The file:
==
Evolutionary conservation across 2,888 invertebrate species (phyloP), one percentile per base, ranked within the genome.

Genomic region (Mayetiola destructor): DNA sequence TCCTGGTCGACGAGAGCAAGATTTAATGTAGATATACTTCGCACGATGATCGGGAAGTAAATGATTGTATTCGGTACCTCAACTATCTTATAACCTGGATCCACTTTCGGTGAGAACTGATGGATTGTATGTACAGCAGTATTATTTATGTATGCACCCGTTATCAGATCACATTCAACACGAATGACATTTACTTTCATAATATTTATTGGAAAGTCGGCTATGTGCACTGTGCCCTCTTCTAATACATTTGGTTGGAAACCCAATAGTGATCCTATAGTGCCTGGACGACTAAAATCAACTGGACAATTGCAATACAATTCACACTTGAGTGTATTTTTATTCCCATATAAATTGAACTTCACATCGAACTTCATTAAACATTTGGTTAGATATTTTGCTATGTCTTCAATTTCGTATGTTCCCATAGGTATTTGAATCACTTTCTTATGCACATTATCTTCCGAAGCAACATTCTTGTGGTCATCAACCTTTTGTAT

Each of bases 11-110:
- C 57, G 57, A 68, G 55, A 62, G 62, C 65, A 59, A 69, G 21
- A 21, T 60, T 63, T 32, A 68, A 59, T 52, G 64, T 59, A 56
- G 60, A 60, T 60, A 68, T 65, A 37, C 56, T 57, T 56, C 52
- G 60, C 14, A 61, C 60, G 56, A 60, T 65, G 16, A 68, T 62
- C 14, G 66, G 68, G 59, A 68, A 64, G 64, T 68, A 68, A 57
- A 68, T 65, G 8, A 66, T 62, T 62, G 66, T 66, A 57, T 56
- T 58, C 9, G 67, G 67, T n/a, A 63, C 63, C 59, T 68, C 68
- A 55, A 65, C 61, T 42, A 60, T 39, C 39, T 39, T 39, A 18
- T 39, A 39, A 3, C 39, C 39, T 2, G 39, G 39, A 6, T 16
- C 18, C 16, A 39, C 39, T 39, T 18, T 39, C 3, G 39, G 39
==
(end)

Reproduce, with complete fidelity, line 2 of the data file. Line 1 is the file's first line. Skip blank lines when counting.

Genomic region (Mayetiola destructor): DNA sequence TCCTGGTCGACGAGAGCAAGATTTAATGTAGATATACTTCGCACGATGATCGGGAAGTAAATGATTGTATTCGGTACCTCAACTATCTTATAACCTGGATCCACTTTCGGTGAGAACTGATGGATTGTATGTACAGCAGTATTATTTATGTATGCACCCGTTATCAGATCACATTCAACACGAATGACATTTACTTTCATAATATTTATTGGAAAGTCGGCTATGTGCACTGTGCCCTCTTCTAATACATTTGGTTGGAAACCCAATAGTGATCCTATAGTGCCTGGACGACTAAAATCAACTGGACAATTGCAATACAATTCACACTTGAGTGTATTTTTATTCCCATATAAATTGAACTTCACATCGAACTTCATTAAACATTTGGTTAGATATTTTGCTATGTCTTCAATTTCGTATGTTCCCATAGGTATTTGAATCACTTTCTTATGCACATTATCTTCCGAAGCAACATTCTTGTGGTCATCAACCTTTTGTAT